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High-flying pot plane lifts B.C. cannabis to local greenhouse

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Jake Romphf

Thousands of marijuana plants set to kick-start Sarnia-Lambton’s legal recreational pot industry arrived last week after making an extraordinary journey from British Columbia.

The young plants were ferried from Nanaimo, loaded into a specially chartered Boeing 757, and, after being packed into a series of transport trailers, gave whole new meaning to the term rolling down the highway.

The 36-hour, 4,100-kilometre trip ended when the precious crop arrived safely at High Park Farms, a 13-acre, $30-million state-of-the-art greenhouse operation in Enniskillen Township.

The marijuana picked to grow here is the West Coast’s finest, said the company’s chief marketing officer.

“British Columbia is known around the world for its rich cannabis culture and the quality of its cannabis genetics,” Adine Fabiani-Carter said in a release.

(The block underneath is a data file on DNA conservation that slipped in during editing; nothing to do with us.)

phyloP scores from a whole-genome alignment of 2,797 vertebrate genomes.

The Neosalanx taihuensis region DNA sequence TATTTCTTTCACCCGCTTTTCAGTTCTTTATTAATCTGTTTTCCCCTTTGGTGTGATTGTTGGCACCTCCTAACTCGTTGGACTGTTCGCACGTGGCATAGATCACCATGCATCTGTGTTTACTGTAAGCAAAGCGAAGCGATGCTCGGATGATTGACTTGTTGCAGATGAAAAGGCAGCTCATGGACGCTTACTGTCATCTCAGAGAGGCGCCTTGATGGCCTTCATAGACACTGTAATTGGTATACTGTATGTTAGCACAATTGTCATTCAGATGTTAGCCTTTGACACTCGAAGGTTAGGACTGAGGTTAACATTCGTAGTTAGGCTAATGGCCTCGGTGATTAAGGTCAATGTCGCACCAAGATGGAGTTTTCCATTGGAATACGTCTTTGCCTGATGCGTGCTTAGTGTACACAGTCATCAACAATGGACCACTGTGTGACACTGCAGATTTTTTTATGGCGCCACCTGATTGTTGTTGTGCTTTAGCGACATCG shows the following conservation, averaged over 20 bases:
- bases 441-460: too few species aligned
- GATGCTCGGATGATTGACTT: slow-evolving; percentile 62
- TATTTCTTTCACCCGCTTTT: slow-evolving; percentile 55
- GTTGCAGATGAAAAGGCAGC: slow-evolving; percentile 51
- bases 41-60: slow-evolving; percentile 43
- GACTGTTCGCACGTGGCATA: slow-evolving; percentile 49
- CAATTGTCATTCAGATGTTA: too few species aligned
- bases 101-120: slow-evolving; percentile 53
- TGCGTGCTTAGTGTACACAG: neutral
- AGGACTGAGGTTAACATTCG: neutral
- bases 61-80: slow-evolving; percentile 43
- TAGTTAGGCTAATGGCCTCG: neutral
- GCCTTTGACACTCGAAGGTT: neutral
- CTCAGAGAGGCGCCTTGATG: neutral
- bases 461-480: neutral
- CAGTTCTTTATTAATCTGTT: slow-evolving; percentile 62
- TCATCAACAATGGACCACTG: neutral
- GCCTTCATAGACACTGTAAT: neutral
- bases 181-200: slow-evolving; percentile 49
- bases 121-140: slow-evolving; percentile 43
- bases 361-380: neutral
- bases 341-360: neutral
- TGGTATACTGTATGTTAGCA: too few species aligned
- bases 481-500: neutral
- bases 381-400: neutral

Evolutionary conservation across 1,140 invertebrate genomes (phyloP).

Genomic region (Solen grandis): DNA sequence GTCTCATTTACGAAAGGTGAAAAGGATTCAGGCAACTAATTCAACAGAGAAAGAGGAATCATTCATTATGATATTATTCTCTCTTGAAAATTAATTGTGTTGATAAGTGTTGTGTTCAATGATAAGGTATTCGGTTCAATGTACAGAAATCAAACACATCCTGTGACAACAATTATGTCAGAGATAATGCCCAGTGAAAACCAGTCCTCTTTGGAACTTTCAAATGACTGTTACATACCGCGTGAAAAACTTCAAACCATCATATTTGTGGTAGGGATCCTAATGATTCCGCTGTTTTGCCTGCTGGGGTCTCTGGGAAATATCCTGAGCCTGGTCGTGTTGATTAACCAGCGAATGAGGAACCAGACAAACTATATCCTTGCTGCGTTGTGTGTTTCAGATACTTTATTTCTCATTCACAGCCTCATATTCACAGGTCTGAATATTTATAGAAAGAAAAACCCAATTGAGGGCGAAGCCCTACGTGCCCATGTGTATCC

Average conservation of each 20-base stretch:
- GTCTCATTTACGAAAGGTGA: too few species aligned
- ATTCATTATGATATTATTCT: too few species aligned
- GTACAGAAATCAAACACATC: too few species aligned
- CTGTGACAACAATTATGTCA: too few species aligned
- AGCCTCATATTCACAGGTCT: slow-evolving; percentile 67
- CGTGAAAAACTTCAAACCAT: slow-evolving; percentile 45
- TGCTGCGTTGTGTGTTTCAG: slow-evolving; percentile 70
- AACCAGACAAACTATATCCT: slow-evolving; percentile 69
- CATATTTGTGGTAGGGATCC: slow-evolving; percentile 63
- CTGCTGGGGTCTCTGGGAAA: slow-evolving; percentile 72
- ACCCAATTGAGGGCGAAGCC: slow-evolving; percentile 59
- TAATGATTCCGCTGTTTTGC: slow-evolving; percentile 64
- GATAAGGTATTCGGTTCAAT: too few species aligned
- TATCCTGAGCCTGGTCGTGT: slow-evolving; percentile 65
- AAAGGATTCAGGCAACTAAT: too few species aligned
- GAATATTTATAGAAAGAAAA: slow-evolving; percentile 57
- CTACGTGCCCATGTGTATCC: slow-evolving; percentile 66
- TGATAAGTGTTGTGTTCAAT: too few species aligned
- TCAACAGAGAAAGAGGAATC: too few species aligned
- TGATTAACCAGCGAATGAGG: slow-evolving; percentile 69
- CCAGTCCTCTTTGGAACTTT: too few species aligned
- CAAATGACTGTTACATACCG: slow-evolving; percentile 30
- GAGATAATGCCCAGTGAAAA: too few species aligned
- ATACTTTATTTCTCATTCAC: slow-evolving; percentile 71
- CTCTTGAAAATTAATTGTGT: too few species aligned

High Park was granted a federal licence in April to grow an array of branded marijuana products for the adult recreational market, which is expected to become legal July 1.

After arrival, the plants were transplanted to larger pots and arrayed in rows in the greenhouses on LaSalle Line, with the first harvest of bud expected in June.

The carefully choreographed journey involved a team of drivers, pilots, growers, production managers and security personnel.

The plants were first loaded on shelving units in Nanaimo, wrapped in clear plastic, and caught an early morning ferry ride to Horseshoe Bay.

After being trucked again to Vancouver International, they were loaded into a Boeing 757, a mid-size twinjet reconfigured to hold cargo.

The jet lifted off with thousands of potted marijuana plants instead of the 200 passengers it normally holds.

Upon landing at Hamilton International, they made the final leg of their journey to the former Enniskillen Pepper Co. turned marijuana grow-op near Petrolia in more climate-controlled tractor-trailers.

High Park has secured exclusive rights to produce and distribute a portfolio of adult-use cannabis brands and products, with trademarked names like Marley Natural, Dutchy, Headlight, Goodship and Wallops.

“We’re proud to bring high-quality cannabis genetics from British Columbia to Ontario.” Fabiani-Carter said.

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